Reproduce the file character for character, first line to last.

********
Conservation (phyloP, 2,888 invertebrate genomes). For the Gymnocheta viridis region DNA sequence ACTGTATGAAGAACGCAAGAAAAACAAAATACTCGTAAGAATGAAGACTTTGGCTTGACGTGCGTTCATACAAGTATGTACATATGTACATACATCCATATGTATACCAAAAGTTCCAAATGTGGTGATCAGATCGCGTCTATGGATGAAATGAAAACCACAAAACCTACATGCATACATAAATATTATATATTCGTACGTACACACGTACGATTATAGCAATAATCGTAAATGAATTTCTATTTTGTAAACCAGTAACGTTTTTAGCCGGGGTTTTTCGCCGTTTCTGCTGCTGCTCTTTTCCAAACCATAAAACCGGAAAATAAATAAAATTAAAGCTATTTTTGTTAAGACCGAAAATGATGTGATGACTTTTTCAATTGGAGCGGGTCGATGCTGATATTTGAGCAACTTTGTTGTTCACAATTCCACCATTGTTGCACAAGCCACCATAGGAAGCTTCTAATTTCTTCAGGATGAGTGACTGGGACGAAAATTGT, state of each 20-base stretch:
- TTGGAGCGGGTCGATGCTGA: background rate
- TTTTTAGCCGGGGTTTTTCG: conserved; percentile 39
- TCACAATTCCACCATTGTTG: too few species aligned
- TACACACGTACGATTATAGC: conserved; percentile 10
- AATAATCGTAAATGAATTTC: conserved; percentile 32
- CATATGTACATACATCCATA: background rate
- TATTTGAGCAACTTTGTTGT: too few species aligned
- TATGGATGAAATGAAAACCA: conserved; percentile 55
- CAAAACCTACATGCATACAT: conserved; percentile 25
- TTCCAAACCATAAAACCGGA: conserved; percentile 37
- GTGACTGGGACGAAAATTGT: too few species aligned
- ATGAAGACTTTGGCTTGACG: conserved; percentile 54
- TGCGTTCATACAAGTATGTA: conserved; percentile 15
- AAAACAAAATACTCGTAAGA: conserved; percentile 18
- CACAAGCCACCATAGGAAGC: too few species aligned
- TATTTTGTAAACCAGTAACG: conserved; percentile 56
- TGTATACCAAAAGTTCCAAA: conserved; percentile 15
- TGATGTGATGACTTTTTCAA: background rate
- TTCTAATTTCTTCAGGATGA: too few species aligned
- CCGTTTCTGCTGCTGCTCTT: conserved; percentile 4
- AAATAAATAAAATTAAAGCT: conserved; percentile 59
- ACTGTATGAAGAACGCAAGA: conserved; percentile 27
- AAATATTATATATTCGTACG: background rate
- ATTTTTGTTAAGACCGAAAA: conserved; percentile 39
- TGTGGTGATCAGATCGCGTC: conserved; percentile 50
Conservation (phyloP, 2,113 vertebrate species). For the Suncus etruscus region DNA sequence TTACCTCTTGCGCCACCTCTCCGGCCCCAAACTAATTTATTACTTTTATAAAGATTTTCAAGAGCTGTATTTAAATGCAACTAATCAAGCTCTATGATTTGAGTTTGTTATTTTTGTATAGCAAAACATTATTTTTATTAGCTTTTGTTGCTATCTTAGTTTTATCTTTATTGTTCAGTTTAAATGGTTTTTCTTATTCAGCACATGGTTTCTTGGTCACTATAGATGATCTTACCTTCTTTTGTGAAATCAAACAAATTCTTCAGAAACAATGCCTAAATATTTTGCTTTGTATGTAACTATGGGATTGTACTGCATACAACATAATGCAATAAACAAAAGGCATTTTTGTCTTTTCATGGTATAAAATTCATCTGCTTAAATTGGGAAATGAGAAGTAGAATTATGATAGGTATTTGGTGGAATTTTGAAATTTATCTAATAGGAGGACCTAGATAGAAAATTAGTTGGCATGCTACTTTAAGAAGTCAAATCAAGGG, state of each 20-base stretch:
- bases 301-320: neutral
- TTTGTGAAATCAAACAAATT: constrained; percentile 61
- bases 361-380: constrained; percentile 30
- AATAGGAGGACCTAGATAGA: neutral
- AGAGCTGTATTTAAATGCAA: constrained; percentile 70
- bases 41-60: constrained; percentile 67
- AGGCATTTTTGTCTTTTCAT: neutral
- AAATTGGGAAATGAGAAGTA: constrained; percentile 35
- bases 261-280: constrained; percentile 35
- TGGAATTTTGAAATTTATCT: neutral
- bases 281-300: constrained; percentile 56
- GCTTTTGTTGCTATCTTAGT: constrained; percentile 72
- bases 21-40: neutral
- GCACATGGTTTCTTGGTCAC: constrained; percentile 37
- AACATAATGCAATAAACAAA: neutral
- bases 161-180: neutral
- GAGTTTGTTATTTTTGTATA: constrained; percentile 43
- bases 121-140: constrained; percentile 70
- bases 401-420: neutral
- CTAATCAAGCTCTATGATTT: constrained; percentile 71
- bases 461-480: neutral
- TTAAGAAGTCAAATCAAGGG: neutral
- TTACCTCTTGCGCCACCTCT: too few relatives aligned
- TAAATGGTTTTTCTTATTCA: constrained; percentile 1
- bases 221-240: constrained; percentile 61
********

Conservation (phyloP, 2,888 invertebrate genomes). For the Gymnocheta viridis region DNA sequence ACTGTATGAAGAACGCAAGAAAAACAAAATACTCGTAAGAATGAAGACTTTGGCTTGACGTGCGTTCATACAAGTATGTACATATGTACATACATCCATATGTATACCAAAAGTTCCAAATGTGGTGATCAGATCGCGTCTATGGATGAAATGAAAACCACAAAACCTACATGCATACATAAATATTATATATTCGTACGTACACACGTACGATTATAGCAATAATCGTAAATGAATTTCTATTTTGTAAACCAGTAACGTTTTTAGCCGGGGTTTTTCGCCGTTTCTGCTGCTGCTCTTTTCCAAACCATAAAACCGGAAAATAAATAAAATTAAAGCTATTTTTGTTAAGACCGAAAATGATGTGATGACTTTTTCAATTGGAGCGGGTCGATGCTGATATTTGAGCAACTTTGTTGTTCACAATTCCACCATTGTTGCACAAGCCACCATAGGAAGCTTCTAATTTCTTCAGGATGAGTGACTGGGACGAAAATTGT, state of each 20-base stretch:
- TTGGAGCGGGTCGATGCTGA: background rate
- TTTTTAGCCGGGGTTTTTCG: conserved; percentile 39
- TCACAATTCCACCATTGTTG: too few species aligned
- TACACACGTACGATTATAGC: conserved; percentile 10
- AATAATCGTAAATGAATTTC: conserved; percentile 32
- CATATGTACATACATCCATA: background rate
- TATTTGAGCAACTTTGTTGT: too few species aligned
- TATGGATGAAATGAAAACCA: conserved; percentile 55
- CAAAACCTACATGCATACAT: conserved; percentile 25
- TTCCAAACCATAAAACCGGA: conserved; percentile 37
- GTGACTGGGACGAAAATTGT: too few species aligned
- ATGAAGACTTTGGCTTGACG: conserved; percentile 54
- TGCGTTCATACAAGTATGTA: conserved; percentile 15
- AAAACAAAATACTCGTAAGA: conserved; percentile 18
- CACAAGCCACCATAGGAAGC: too few species aligned
- TATTTTGTAAACCAGTAACG: conserved; percentile 56
- TGTATACCAAAAGTTCCAAA: conserved; percentile 15
- TGATGTGATGACTTTTTCAA: background rate
- TTCTAATTTCTTCAGGATGA: too few species aligned
- CCGTTTCTGCTGCTGCTCTT: conserved; percentile 4
- AAATAAATAAAATTAAAGCT: conserved; percentile 59
- ACTGTATGAAGAACGCAAGA: conserved; percentile 27
- AAATATTATATATTCGTACG: background rate
- ATTTTTGTTAAGACCGAAAA: conserved; percentile 39
- TGTGGTGATCAGATCGCGTC: conserved; percentile 50
Conservation (phyloP, 2,113 vertebrate species). For the Suncus etruscus region DNA sequence TTACCTCTTGCGCCACCTCTCCGGCCCCAAACTAATTTATTACTTTTATAAAGATTTTCAAGAGCTGTATTTAAATGCAACTAATCAAGCTCTATGATTTGAGTTTGTTATTTTTGTATAGCAAAACATTATTTTTATTAGCTTTTGTTGCTATCTTAGTTTTATCTTTATTGTTCAGTTTAAATGGTTTTTCTTATTCAGCACATGGTTTCTTGGTCACTATAGATGATCTTACCTTCTTTTGTGAAATCAAACAAATTCTTCAGAAACAATGCCTAAATATTTTGCTTTGTATGTAACTATGGGATTGTACTGCATACAACATAATGCAATAAACAAAAGGCATTTTTGTCTTTTCATGGTATAAAATTCATCTGCTTAAATTGGGAAATGAGAAGTAGAATTATGATAGGTATTTGGTGGAATTTTGAAATTTATCTAATAGGAGGACCTAGATAGAAAATTAGTTGGCATGCTACTTTAAGAAGTCAAATCAAGGG, state of each 20-base stretch:
- bases 301-320: neutral
- TTTGTGAAATCAAACAAATT: constrained; percentile 61
- bases 361-380: constrained; percentile 30
- AATAGGAGGACCTAGATAGA: neutral
- AGAGCTGTATTTAAATGCAA: constrained; percentile 70
- bases 41-60: constrained; percentile 67
- AGGCATTTTTGTCTTTTCAT: neutral
- AAATTGGGAAATGAGAAGTA: constrained; percentile 35
- bases 261-280: constrained; percentile 35
- TGGAATTTTGAAATTTATCT: neutral
- bases 281-300: constrained; percentile 56
- GCTTTTGTTGCTATCTTAGT: constrained; percentile 72
- bases 21-40: neutral
- GCACATGGTTTCTTGGTCAC: constrained; percentile 37
- AACATAATGCAATAAACAAA: neutral
- bases 161-180: neutral
- GAGTTTGTTATTTTTGTATA: constrained; percentile 43
- bases 121-140: constrained; percentile 70
- bases 401-420: neutral
- CTAATCAAGCTCTATGATTT: constrained; percentile 71
- bases 461-480: neutral
- TTAAGAAGTCAAATCAAGGG: neutral
- TTACCTCTTGCGCCACCTCT: too few relatives aligned
- TAAATGGTTTTTCTTATTCA: constrained; percentile 1
- bases 221-240: constrained; percentile 61